The case was brought by Human Rights Specialists, Liberty, on behalf of a client referred to as P, seeking voluntary work as a school's teaching assistant. In August 1999, P was charged with shoplifting a 99p book. She was bailed to appear before a Magistrates' Court 18 days later, but failed to attend and was therefore convicted of a second offence under the Bail Act 1976. In November 1999, she was given a conditional discharge in respect of both offences. P’s two convictions relate to a very specific and short period of her life, and she has no subsequent criminal history of any kind. At the time, she had untreated schizophrenia – a condition which was later diagnosed and treated.

P now wishes to work as a teaching assistant and has sought voluntary positions in schools. However with each application she is required to disclose her two convictions, which has the effect of leading to the disclosure of her medical history.

Liberty argued that this breached P's rights under Article 8 of the Human Rights Act, and that the system is arbitrary and disproportionate, and requires urgent reform to allow for greater consideration of individual circumstances. Lord Justice McCombe and Mrs Justice Carr declared the rule unlawful under Article 8 of the Human Rights Act, which relates to the right to a private and family life, but were not convinced that further reform would be workable.

Christopher Stacey, Co-Director of Unlock, says he is delighted with the court's decision which stands to affect many thousands of people with convictions. He also maintains a more flexible system, which considers individual circumstances in cases of old and minor convictions, should be introduced. However, Stacey says he is optimistic. "These shortcomings have been recognised by the High Court and we are excited about the improvements which will follow. They will not only benefit those with convictions to move on positively with their lives but it will also contribute towards building a fairer and more inclusive society."

Charity calls for end of breach of licence custody recalls

Increases in the 'revolving door syndrome' together with deteriorating prison conditions have led to a leading UK charity to call for the removal of prison recalls as a consequence of a breach of licence.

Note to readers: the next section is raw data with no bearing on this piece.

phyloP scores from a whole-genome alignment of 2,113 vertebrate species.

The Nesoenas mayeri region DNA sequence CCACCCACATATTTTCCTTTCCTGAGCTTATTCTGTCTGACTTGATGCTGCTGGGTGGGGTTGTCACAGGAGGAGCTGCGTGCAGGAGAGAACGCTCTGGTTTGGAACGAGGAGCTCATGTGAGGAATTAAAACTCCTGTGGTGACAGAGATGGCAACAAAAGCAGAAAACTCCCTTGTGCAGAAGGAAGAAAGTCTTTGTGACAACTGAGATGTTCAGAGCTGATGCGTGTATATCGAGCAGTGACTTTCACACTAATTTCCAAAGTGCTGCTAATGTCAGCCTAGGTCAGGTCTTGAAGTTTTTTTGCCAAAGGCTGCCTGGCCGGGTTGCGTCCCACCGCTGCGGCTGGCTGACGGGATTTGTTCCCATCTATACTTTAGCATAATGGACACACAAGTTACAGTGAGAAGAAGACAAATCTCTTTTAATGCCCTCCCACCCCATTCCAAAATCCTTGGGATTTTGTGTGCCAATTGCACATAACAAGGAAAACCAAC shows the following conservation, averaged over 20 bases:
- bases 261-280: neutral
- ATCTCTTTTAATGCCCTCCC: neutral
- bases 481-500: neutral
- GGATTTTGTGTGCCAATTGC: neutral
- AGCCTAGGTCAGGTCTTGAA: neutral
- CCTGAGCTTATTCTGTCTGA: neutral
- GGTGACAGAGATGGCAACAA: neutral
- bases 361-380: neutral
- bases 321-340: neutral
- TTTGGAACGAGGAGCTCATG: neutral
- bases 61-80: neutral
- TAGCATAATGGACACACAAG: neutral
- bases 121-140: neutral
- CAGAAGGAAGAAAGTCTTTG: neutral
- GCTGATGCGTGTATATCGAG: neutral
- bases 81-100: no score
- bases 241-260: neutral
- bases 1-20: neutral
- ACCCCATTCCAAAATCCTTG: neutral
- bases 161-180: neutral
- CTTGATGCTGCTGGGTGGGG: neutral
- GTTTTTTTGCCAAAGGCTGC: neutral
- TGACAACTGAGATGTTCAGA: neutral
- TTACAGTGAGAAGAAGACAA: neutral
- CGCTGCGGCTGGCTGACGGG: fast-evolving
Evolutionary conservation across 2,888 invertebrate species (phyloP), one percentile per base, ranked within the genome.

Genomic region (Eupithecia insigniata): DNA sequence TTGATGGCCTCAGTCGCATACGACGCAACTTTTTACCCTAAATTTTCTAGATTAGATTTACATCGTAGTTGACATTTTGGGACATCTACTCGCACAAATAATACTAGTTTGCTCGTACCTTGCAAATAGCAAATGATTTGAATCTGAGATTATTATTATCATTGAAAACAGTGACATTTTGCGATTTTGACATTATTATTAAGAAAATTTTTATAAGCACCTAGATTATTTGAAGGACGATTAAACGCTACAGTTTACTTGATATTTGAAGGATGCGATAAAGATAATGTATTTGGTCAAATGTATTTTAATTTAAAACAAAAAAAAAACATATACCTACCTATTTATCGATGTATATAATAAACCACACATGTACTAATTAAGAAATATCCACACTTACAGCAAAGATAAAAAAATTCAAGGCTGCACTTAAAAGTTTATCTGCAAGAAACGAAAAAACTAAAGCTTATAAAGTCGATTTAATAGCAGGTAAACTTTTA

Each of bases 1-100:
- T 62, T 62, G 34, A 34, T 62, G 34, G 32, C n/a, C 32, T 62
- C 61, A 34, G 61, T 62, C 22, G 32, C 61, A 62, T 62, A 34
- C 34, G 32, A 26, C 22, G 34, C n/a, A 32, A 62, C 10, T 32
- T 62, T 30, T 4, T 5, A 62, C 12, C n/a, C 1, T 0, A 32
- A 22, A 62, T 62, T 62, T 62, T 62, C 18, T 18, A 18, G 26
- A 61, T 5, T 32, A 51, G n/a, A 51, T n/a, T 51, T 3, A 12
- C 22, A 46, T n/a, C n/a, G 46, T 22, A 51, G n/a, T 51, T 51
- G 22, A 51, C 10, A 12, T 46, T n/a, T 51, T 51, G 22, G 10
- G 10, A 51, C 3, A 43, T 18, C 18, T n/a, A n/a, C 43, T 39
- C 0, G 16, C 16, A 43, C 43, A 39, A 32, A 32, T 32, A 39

In its evidence to the United Kingdom Universal Periodic Review of Human Rights, the Howard League argues that its proposal, which would not require new legislation, would considerably ease prison numbers and help people genuinely wanting to make a fresh start but struggling to comply with licence conditions.

Thousands of people have been recalled to custody in recent months, putting additional pressure on prisons already struggling to cope with chronic overcrowding, rising numbers of instances of violence and deaths behind bars and deep budget cuts.

Andrew Neilson, Director of Campaigns at the Howard League for Penal Reform, said: "Why are we sending men and women back to prison when they have not committed new crimes?

"Far from transforming rehabilitation, privatising the probation service and making more people subject to licence conditions has sped up the revolving door, returning people to prison and putting more pressure on a system that fails everyone.

"Removing the possibility of recall to custody would be a more sensible way to help people who are struggling to comply with their licence conditions."

New crimes would continue to be dealt with separately through the usual channels, but other community penalties could be imposed for breaches of licence that do not amount to a criminal offence.

The Howard League points out that the reasons for recall are often vague and would be of no interest to the authorities if a person were not on licence. They include: failing to be 'of good behaviour', 'failure to keep in touch' and 'drugs/alcohol' amongst others.

The organisation's submission also suggests that there are "real risks" that recall decisions could be motivated by financial factors now that the majority of the probation service has been sold to private companies. It raises the concern that companies could be encouraged to trigger recall as early as possible to avoid investing in people who they think are doomed to fail.

However, the Ministry of Justice maintains that is misleading to compare the increases in recalls with statistics from the 1990s. "Public protection is our priority and offenders on licence must comply with a strict set of conditions. If these conditions are breached they face going back to prison," says a MoJ spokesperson.